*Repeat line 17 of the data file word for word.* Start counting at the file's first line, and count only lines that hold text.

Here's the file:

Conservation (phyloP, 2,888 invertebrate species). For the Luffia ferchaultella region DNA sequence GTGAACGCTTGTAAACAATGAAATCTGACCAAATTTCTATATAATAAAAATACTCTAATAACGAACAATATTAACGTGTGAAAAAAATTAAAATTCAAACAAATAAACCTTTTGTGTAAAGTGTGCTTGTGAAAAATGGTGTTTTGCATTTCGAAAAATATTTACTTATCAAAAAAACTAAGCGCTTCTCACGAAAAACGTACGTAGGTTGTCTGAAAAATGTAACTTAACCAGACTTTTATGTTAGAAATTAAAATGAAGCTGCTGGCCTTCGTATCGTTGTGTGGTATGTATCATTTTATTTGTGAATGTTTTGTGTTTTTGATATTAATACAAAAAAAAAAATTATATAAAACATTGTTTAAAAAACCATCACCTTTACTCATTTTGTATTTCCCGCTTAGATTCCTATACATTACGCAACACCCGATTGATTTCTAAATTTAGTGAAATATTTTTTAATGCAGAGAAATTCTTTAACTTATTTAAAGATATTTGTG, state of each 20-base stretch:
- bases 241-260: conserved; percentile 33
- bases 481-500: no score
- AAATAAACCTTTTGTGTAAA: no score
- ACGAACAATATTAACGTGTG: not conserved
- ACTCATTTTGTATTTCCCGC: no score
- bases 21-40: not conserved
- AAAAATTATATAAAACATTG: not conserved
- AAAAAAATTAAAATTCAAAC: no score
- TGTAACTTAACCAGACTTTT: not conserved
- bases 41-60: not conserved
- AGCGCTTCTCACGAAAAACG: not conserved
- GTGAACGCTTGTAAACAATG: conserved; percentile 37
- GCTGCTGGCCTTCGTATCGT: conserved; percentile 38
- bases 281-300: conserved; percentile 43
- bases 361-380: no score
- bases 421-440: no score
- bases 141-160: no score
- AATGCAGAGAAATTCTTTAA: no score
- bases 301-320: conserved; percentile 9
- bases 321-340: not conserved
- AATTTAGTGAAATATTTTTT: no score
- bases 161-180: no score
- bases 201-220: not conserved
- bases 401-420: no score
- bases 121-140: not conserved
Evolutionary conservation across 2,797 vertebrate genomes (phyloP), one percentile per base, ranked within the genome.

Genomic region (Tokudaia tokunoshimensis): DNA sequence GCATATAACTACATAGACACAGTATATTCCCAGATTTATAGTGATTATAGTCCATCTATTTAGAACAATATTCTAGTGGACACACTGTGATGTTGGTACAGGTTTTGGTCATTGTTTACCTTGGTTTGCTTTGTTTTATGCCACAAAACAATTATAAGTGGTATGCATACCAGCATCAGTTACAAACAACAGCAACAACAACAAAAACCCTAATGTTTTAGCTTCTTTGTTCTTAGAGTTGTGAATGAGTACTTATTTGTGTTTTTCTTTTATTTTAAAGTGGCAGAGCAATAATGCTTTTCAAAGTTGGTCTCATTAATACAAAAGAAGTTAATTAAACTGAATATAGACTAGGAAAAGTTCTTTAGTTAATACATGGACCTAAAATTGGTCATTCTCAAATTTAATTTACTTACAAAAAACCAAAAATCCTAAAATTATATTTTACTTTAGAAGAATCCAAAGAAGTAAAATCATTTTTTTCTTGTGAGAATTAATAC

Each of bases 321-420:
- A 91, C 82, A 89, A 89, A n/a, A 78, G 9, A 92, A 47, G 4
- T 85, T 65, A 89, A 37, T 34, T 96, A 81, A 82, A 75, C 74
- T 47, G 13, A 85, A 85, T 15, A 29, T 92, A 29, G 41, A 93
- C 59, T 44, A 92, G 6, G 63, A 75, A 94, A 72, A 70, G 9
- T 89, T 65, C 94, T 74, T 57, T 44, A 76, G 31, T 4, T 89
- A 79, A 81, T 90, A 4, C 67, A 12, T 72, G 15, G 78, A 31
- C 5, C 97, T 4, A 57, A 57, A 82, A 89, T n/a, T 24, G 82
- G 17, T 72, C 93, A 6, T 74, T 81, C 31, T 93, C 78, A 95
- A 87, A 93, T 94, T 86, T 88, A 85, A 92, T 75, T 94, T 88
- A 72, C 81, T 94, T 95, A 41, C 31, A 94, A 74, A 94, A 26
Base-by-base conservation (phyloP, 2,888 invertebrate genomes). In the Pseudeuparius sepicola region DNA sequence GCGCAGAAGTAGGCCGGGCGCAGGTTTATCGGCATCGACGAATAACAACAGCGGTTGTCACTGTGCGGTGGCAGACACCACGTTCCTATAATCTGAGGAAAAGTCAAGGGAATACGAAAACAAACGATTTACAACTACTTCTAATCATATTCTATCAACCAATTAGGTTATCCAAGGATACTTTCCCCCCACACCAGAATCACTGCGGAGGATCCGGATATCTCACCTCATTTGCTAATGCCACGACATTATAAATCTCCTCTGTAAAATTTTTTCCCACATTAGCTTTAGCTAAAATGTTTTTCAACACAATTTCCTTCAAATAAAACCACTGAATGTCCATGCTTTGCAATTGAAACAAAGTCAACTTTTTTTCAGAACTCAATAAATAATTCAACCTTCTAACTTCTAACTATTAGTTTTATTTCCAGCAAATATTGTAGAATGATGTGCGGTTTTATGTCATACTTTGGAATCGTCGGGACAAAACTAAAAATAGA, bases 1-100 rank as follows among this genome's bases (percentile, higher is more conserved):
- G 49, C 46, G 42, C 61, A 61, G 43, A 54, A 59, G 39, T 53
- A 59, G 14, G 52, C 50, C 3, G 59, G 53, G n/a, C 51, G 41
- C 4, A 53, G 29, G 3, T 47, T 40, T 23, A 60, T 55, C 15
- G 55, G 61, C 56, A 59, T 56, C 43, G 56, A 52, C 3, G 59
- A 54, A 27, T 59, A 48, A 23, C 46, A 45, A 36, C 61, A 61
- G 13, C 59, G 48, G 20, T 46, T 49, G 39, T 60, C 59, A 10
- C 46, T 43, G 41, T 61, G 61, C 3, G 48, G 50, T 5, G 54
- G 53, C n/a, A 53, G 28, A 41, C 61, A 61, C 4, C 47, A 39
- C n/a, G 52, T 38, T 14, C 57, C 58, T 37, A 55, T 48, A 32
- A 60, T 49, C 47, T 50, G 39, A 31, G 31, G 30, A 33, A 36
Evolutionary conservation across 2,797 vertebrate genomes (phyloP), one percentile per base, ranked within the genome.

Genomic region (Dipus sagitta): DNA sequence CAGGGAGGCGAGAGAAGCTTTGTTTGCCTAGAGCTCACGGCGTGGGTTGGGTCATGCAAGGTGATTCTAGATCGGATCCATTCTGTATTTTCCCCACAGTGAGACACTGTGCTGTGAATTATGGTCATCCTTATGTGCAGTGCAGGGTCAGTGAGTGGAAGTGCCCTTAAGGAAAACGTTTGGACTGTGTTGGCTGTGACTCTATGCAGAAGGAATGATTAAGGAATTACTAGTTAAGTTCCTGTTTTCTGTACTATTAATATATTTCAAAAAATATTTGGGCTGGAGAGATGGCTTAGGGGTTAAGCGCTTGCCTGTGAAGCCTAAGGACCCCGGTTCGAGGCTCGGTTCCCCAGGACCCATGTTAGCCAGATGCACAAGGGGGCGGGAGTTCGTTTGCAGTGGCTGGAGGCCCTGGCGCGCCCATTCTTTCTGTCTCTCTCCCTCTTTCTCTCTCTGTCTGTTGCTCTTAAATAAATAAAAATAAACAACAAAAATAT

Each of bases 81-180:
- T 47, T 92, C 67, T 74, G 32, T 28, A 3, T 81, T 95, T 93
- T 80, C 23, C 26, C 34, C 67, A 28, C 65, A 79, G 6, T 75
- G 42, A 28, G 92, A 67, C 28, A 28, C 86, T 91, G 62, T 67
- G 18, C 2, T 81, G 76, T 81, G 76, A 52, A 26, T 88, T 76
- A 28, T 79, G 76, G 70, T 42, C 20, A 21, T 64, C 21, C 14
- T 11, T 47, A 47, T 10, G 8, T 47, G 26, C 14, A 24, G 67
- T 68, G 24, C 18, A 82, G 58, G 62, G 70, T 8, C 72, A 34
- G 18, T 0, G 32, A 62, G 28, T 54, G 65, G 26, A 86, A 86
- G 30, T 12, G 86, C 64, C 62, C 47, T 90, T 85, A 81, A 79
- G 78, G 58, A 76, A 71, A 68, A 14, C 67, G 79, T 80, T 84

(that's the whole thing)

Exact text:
- bases 421-440: no score